Janek Schaefer looked excited as always. In a brief speech, he presented his 'live composition', a recent work called 'Phoenix and Phedra holding patterns'. Several portable short-wave radios were arranged among the audience, used as additional speakers, giving more depth to the music and space feeling to the audience. The usual speakers were on the stage, for Schaefer chose to switch off all lights and 'manage' the performance from behind. Sitting in total darkness, we entered into Schaefer's composition like in a vast cathedral. The piece was organized like a soundtrack containing several grandiose and often loud episodes with gravity-free sounds and loops, Shruti box drones, and separated from each other by interludes made of transmission-like and field recordings. A stunning voyage.

Like Janek Schaefer, Fenn'Oberg's „Berg“  and Mego label boss Peter Rehberg decided he would sit behind the audience as well, the latter sitting in the dark with no visual input whatsoever (or was there some white shadows on the wall at the end?). It obviously made us all think we attended the birth of a new trend in solving the usual issue: „how to stage a laptop show?“. Is remove all visual input a new alternative to the absence of visible virtuosity during laptop artists' shows? Well, in fact, why not? You pay attention to nothing else than music. Pita produced sounds that flowed like a digitalized torrent, the unpolished,  saturated quality of the music being a striking feature, especially when you compared it to Ben Frost's varied, texture-wise rich sounds. Like an early hardcore punk song, Pita's performance was remarkable for its lo-fi quality and short duration.

But the raw power came from Ben Frost, who made a lasting impression on us all. Those who didn't know his album ‘On the throat' have been ”taken into the woods”, as William Bennett says in a recent interview about what he expects from an intense music performance. Frost's show was loud as hell. He had something of a wild animal, a hyena or something (probably the bone-crushing kind), filling the air with electrical ripping sounds and shameless static. His stage partner perfected his “wolf howling” effects playing on a contrabass. Be it frankly noisy or acoustic instrumental, the narrative was always perfectly controlled — and menacing. The music in itself is unique, made of bits of many styles, from noise to film music, but all tending to darken the atmosphere. I've probably never heard such amounts of loud bass in one show and when several bursts of pure bass, one after the other, resonated at the end, we wouldn't have felt an earthquake. Brutal. Going out of the hall, you wanted to do something spectacular, violent, but you could do nothing because anything would have seemed ridiculous compared to this extreme and cathartic experience.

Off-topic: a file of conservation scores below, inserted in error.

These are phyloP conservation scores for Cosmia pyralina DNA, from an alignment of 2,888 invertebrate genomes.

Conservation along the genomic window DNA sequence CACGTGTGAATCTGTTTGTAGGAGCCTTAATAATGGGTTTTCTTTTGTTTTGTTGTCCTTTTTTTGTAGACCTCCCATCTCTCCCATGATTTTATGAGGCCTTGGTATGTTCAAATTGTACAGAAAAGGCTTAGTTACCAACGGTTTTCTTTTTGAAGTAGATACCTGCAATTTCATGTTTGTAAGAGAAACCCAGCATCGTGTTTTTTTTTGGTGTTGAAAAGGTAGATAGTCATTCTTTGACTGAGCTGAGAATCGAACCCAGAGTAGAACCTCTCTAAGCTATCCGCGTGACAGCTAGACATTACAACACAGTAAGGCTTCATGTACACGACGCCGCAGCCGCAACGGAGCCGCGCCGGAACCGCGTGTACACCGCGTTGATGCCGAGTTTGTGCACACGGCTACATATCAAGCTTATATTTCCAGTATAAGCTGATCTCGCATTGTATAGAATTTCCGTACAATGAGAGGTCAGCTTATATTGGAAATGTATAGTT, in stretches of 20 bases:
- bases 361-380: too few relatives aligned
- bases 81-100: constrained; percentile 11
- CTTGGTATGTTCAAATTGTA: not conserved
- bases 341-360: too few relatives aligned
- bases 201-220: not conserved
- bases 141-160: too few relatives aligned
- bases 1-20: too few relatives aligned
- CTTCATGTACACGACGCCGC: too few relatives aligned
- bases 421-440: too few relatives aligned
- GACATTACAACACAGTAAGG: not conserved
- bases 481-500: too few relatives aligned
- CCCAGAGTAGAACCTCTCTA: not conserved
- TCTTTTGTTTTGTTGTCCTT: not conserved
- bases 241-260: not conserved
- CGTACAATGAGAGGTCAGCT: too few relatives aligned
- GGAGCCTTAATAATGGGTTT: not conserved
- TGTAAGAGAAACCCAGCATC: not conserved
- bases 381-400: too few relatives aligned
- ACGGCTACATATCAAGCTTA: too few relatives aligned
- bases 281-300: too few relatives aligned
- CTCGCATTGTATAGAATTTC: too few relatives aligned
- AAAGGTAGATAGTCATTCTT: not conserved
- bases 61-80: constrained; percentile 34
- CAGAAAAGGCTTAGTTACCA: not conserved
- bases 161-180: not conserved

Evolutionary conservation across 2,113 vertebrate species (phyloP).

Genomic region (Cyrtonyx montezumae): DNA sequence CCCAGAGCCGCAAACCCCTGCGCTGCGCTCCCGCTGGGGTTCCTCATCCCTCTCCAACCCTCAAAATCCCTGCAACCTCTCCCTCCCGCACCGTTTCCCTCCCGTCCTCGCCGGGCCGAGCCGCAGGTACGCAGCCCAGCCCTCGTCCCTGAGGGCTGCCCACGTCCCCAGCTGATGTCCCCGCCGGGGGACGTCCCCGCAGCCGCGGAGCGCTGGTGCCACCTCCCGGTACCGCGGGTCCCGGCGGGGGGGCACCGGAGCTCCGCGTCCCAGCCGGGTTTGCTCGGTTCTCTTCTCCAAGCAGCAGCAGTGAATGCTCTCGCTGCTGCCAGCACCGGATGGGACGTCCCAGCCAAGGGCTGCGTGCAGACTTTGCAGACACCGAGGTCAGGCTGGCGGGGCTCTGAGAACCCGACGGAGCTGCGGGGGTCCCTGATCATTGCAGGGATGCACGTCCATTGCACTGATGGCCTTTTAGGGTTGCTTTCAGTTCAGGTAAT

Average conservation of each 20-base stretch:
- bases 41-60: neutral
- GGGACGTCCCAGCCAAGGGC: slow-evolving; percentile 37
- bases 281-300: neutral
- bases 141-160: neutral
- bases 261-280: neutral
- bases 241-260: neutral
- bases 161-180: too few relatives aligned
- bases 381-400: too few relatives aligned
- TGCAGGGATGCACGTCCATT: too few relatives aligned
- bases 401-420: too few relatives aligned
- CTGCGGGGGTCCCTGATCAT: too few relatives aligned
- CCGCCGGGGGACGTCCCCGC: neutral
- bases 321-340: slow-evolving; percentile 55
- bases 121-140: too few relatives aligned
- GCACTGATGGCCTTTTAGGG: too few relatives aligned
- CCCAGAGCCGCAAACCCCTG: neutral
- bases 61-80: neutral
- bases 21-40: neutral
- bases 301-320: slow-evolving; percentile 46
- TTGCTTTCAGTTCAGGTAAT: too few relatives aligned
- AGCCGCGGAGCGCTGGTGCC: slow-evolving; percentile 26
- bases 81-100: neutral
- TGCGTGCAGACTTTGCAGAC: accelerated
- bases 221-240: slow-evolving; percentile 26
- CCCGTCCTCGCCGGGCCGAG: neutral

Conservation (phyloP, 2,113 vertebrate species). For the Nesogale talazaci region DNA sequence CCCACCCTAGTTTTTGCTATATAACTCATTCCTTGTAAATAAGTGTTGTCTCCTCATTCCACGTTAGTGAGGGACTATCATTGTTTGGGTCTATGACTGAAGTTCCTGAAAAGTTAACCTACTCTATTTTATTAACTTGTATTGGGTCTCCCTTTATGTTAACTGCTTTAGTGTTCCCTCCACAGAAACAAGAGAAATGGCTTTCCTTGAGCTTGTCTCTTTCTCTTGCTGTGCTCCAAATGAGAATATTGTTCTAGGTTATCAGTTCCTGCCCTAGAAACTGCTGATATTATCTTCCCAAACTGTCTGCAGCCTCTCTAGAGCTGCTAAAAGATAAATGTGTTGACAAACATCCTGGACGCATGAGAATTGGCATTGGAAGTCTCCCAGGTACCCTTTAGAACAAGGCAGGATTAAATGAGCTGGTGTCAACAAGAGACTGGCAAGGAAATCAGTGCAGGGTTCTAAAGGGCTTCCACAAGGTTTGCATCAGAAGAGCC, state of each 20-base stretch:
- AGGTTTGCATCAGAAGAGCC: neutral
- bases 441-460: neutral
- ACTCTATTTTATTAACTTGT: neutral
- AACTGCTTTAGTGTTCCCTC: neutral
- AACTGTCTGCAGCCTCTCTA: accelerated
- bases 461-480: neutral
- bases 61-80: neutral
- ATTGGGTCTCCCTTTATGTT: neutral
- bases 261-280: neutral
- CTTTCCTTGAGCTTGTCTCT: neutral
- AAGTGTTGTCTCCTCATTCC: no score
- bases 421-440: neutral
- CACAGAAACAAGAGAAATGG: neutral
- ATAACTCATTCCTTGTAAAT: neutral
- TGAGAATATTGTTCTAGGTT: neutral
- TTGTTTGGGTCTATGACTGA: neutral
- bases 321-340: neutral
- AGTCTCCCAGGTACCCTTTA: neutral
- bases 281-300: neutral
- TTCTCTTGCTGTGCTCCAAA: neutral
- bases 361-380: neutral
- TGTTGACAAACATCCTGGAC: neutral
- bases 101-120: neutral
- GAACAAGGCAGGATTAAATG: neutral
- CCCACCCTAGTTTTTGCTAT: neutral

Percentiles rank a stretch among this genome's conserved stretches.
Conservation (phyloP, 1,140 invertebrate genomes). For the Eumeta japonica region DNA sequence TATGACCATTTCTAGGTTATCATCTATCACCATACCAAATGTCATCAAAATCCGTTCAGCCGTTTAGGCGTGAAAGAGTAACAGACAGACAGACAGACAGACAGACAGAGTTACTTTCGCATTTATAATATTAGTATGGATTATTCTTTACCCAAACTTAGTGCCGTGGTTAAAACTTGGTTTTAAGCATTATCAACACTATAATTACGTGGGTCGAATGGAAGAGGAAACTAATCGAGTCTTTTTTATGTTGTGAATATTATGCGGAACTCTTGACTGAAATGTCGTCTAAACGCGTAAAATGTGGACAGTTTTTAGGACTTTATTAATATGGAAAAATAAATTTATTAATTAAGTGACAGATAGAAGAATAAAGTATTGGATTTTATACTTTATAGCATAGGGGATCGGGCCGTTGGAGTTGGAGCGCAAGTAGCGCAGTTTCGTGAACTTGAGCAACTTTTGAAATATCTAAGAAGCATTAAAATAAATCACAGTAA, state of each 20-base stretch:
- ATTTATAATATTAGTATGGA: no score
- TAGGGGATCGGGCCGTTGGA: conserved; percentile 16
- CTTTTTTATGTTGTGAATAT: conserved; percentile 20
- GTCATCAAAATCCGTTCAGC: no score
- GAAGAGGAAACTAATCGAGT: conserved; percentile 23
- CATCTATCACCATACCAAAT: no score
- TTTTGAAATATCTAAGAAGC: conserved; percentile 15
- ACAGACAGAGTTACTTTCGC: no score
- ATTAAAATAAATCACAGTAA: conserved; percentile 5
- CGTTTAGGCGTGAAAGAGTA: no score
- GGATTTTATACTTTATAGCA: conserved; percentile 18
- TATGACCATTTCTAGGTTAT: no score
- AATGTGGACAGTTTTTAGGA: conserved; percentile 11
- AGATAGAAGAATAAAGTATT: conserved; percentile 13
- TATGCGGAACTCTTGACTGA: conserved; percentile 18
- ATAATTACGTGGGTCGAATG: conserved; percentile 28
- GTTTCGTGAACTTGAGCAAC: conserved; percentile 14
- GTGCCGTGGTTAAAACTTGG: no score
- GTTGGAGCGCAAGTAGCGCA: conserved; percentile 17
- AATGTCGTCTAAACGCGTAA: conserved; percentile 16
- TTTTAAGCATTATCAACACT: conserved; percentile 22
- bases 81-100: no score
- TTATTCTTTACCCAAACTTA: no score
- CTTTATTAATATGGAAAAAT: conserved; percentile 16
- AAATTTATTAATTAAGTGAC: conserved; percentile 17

After Rehberg and Frost, watching Peter Broderick and his side-kick Greg deliver refined  pop songs felt like taking part in a “free hugs” gathering or drinking maracuja juice after black coffee with no sugar. Playing indifferently the piano, the violin or the guitar and singing on almost all songs, he had to employ his warmth and great skills (and maybe a bit of overpoliteness) to convince an audience that was comfortably surprised to suddenly listen to  music with a structure, though the structure was not that rigid. One solo piece brought to mind Michael Nyman's piano music but you could also watch him build his pop songs in real time, playing sampling looping music and singing on it, sometimes walking near the audience or standing on his amp-stool at the same time. As a coda to the festival, it actually worked.

Aftershow sessions took place in the hotel and featured Max Tundra, Berlin-based Djs including MADEIRADIG organiser Michael Rosen and even Stephan Mathieu / Caro Mikaleff who prepared a fine mix of danceable tunes for the occasion. People were drinking, dancing and chatting till late at night, storing phone numbers and optimistically planning to come back next year.

By Antoine Richard

Antoine Richard maintains the Blog „Happily the Future“ dealing with Experimental and Contemporary Art.

Homepage: Madeiradig
Homepage: The Beautiful Schizophonic
Homepage: Grischa Lichtenberger
Homepage: Stephan Mathieu
Homepage: Simon Whetham
Homepage: Janek Schaefer
Homepage: Peter Rehberg
Homepage: Ben Frost
Homepage: Peter Broderick